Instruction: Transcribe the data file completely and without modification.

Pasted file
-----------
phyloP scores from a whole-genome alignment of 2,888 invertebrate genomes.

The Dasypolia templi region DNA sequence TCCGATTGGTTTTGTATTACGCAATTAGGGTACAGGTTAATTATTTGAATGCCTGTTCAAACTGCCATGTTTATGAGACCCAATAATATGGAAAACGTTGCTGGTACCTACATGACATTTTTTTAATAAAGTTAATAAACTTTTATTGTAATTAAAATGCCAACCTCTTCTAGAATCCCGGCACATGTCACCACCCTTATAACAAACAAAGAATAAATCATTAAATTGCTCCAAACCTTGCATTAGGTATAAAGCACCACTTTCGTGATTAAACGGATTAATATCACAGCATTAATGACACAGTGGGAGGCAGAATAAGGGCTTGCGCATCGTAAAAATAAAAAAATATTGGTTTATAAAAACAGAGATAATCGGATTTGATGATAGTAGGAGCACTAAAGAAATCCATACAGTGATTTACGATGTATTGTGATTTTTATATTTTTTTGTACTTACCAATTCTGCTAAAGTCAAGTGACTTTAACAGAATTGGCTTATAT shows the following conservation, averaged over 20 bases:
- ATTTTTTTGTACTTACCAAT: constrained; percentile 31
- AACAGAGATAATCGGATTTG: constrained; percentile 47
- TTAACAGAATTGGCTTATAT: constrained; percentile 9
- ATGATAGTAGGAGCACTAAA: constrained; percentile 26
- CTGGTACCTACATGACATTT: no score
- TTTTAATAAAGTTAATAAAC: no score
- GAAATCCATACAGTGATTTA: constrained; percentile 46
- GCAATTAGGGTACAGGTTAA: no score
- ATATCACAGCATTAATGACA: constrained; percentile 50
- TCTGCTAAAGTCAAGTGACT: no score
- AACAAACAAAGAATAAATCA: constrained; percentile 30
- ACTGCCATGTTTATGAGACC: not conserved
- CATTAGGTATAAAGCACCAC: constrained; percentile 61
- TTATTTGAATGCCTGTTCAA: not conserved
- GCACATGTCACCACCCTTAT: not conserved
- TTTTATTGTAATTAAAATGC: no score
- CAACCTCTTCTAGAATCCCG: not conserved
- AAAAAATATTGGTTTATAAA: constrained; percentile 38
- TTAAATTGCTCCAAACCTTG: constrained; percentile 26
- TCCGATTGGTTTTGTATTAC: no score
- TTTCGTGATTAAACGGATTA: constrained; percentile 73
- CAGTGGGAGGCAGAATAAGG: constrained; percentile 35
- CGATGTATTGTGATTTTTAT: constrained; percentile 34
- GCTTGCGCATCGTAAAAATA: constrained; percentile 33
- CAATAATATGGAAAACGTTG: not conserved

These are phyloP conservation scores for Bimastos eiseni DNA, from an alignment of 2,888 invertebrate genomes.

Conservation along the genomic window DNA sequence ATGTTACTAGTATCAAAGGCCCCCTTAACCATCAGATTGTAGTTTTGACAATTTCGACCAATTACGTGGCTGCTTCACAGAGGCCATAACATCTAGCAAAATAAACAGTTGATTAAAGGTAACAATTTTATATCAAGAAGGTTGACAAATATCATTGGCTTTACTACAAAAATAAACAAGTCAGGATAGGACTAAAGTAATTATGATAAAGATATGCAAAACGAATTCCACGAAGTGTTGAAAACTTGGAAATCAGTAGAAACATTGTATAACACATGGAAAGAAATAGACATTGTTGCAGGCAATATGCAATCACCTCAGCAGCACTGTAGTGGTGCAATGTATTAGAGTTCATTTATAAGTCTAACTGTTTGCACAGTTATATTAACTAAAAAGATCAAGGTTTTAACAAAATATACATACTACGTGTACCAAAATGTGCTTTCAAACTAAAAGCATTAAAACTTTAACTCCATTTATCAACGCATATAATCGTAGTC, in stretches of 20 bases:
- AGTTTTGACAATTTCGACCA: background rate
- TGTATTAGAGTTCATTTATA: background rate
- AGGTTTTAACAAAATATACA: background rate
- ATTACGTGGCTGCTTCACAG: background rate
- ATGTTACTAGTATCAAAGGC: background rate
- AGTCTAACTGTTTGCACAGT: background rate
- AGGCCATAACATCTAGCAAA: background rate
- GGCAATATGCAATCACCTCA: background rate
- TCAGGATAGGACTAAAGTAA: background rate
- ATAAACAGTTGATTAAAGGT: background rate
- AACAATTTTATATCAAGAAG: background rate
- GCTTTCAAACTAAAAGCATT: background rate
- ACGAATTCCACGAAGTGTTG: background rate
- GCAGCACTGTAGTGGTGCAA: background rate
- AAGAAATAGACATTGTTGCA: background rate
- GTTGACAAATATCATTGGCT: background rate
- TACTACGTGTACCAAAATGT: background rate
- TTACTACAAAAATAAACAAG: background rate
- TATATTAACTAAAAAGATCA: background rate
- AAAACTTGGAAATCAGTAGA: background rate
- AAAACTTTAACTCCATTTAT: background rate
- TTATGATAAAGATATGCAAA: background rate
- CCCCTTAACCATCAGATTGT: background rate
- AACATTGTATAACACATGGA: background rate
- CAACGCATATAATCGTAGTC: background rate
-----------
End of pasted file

phyloP scores from a whole-genome alignment of 2,888 invertebrate genomes.

The Dasypolia templi region DNA sequence TCCGATTGGTTTTGTATTACGCAATTAGGGTACAGGTTAATTATTTGAATGCCTGTTCAAACTGCCATGTTTATGAGACCCAATAATATGGAAAACGTTGCTGGTACCTACATGACATTTTTTTAATAAAGTTAATAAACTTTTATTGTAATTAAAATGCCAACCTCTTCTAGAATCCCGGCACATGTCACCACCCTTATAACAAACAAAGAATAAATCATTAAATTGCTCCAAACCTTGCATTAGGTATAAAGCACCACTTTCGTGATTAAACGGATTAATATCACAGCATTAATGACACAGTGGGAGGCAGAATAAGGGCTTGCGCATCGTAAAAATAAAAAAATATTGGTTTATAAAAACAGAGATAATCGGATTTGATGATAGTAGGAGCACTAAAGAAATCCATACAGTGATTTACGATGTATTGTGATTTTTATATTTTTTTGTACTTACCAATTCTGCTAAAGTCAAGTGACTTTAACAGAATTGGCTTATAT shows the following conservation, averaged over 20 bases:
- ATTTTTTTGTACTTACCAAT: constrained; percentile 31
- AACAGAGATAATCGGATTTG: constrained; percentile 47
- TTAACAGAATTGGCTTATAT: constrained; percentile 9
- ATGATAGTAGGAGCACTAAA: constrained; percentile 26
- CTGGTACCTACATGACATTT: no score
- TTTTAATAAAGTTAATAAAC: no score
- GAAATCCATACAGTGATTTA: constrained; percentile 46
- GCAATTAGGGTACAGGTTAA: no score
- ATATCACAGCATTAATGACA: constrained; percentile 50
- TCTGCTAAAGTCAAGTGACT: no score
- AACAAACAAAGAATAAATCA: constrained; percentile 30
- ACTGCCATGTTTATGAGACC: not conserved
- CATTAGGTATAAAGCACCAC: constrained; percentile 61
- TTATTTGAATGCCTGTTCAA: not conserved
- GCACATGTCACCACCCTTAT: not conserved
- TTTTATTGTAATTAAAATGC: no score
- CAACCTCTTCTAGAATCCCG: not conserved
- AAAAAATATTGGTTTATAAA: constrained; percentile 38
- TTAAATTGCTCCAAACCTTG: constrained; percentile 26
- TCCGATTGGTTTTGTATTAC: no score
- TTTCGTGATTAAACGGATTA: constrained; percentile 73
- CAGTGGGAGGCAGAATAAGG: constrained; percentile 35
- CGATGTATTGTGATTTTTAT: constrained; percentile 34
- GCTTGCGCATCGTAAAAATA: constrained; percentile 33
- CAATAATATGGAAAACGTTG: not conserved

These are phyloP conservation scores for Bimastos eiseni DNA, from an alignment of 2,888 invertebrate genomes.

Conservation along the genomic window DNA sequence ATGTTACTAGTATCAAAGGCCCCCTTAACCATCAGATTGTAGTTTTGACAATTTCGACCAATTACGTGGCTGCTTCACAGAGGCCATAACATCTAGCAAAATAAACAGTTGATTAAAGGTAACAATTTTATATCAAGAAGGTTGACAAATATCATTGGCTTTACTACAAAAATAAACAAGTCAGGATAGGACTAAAGTAATTATGATAAAGATATGCAAAACGAATTCCACGAAGTGTTGAAAACTTGGAAATCAGTAGAAACATTGTATAACACATGGAAAGAAATAGACATTGTTGCAGGCAATATGCAATCACCTCAGCAGCACTGTAGTGGTGCAATGTATTAGAGTTCATTTATAAGTCTAACTGTTTGCACAGTTATATTAACTAAAAAGATCAAGGTTTTAACAAAATATACATACTACGTGTACCAAAATGTGCTTTCAAACTAAAAGCATTAAAACTTTAACTCCATTTATCAACGCATATAATCGTAGTC, in stretches of 20 bases:
- AGTTTTGACAATTTCGACCA: background rate
- TGTATTAGAGTTCATTTATA: background rate
- AGGTTTTAACAAAATATACA: background rate
- ATTACGTGGCTGCTTCACAG: background rate
- ATGTTACTAGTATCAAAGGC: background rate
- AGTCTAACTGTTTGCACAGT: background rate
- AGGCCATAACATCTAGCAAA: background rate
- GGCAATATGCAATCACCTCA: background rate
- TCAGGATAGGACTAAAGTAA: background rate
- ATAAACAGTTGATTAAAGGT: background rate
- AACAATTTTATATCAAGAAG: background rate
- GCTTTCAAACTAAAAGCATT: background rate
- ACGAATTCCACGAAGTGTTG: background rate
- GCAGCACTGTAGTGGTGCAA: background rate
- AAGAAATAGACATTGTTGCA: background rate
- GTTGACAAATATCATTGGCT: background rate
- TACTACGTGTACCAAAATGT: background rate
- TTACTACAAAAATAAACAAG: background rate
- TATATTAACTAAAAAGATCA: background rate
- AAAACTTGGAAATCAGTAGA: background rate
- AAAACTTTAACTCCATTTAT: background rate
- TTATGATAAAGATATGCAAA: background rate
- CCCCTTAACCATCAGATTGT: background rate
- AACATTGTATAACACATGGA: background rate
- CAACGCATATAATCGTAGTC: background rate